The Arbitrary Definition of the Current Atlantic Major Hurricane Landfall Drought: Bulletin of the American Meteorological Society: Vol 97, No 5
A major hurricane [96+ knots (kt; 1 kt = 0.51 m s–1) of maximum sustained wind] has not made landfall in the United States since Wilma (2005). Recent elegant stochastic–statistical modeling estimates the return period of a 9-yr streak for this metric as 177 yr, suggesting extraordinary rarity, especially in the context of the length of the record (1851–2014). Current awareness of the drought is increased given that the 2015 hurricane season is expected to be suppressed from El Niño and the recent anniversaries of several noteworthy landfalls.
Yet, here we show that the significance or even existence of the current 9-yr drought is highly dependent on the metric used. Acknowledging that wind intensity estimates are binned every 5 kt and have approximate 10-kt uncertainty, we examine the same record using landfall thresholds of 95–105 kt. Using 105-kt landfall, 1993–2003 becomes a previously unreported yet more remarkable 11-yr drought and 1981–88 becomes an 8-yr drought. Further, landfall minimum sea level pressure is more reliably estimated than maximum sustained wind speed. For landfall intensities stronger than 960 hPa (a climatological threshold for 100 kt), the current drought disappears because of Irene (2011) and Sandy (2012). A coastline-independent yet nearby proximity metric is tested and reveals a nonexistent drought.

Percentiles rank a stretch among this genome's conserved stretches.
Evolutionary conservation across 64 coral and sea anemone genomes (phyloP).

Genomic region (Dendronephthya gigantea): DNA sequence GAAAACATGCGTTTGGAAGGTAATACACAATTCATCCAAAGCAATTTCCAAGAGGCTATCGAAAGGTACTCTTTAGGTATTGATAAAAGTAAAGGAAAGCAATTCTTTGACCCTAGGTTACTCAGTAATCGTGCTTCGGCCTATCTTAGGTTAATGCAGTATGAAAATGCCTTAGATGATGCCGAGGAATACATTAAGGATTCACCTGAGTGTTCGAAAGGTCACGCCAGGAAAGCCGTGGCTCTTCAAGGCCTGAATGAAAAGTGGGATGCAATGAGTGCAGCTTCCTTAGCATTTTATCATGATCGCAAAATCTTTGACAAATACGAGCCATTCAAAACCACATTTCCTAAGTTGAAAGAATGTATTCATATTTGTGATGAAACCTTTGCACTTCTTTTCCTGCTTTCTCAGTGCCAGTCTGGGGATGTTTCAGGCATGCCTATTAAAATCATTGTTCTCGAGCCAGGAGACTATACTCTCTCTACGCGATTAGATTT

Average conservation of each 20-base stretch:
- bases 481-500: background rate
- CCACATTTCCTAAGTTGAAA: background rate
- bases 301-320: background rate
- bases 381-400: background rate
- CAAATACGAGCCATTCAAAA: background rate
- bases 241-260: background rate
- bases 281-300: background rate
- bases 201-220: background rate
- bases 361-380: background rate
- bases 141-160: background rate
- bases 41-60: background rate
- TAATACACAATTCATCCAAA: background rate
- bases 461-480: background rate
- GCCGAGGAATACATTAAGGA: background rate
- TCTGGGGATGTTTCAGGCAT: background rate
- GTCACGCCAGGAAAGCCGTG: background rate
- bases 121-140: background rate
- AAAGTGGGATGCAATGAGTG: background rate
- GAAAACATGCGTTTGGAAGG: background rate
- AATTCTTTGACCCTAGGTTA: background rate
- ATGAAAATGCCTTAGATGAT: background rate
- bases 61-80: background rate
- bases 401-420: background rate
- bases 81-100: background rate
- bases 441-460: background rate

Accordingly, this study suggests the following: 1) Caution is advised when identifying a hurricane drought and its historical significance. 2) Using hurricane landfall statistics to infer a climate signal is fraught with issues (threshold, coastline, and potentially nonscientific contributions), regardless of intensity metric. 3) From a societal context, human and financial losses matter most, and Irene [2011; $8 billion (U.S. dollars)] and Sandy (2012; $88 billion) occurred during the current drought.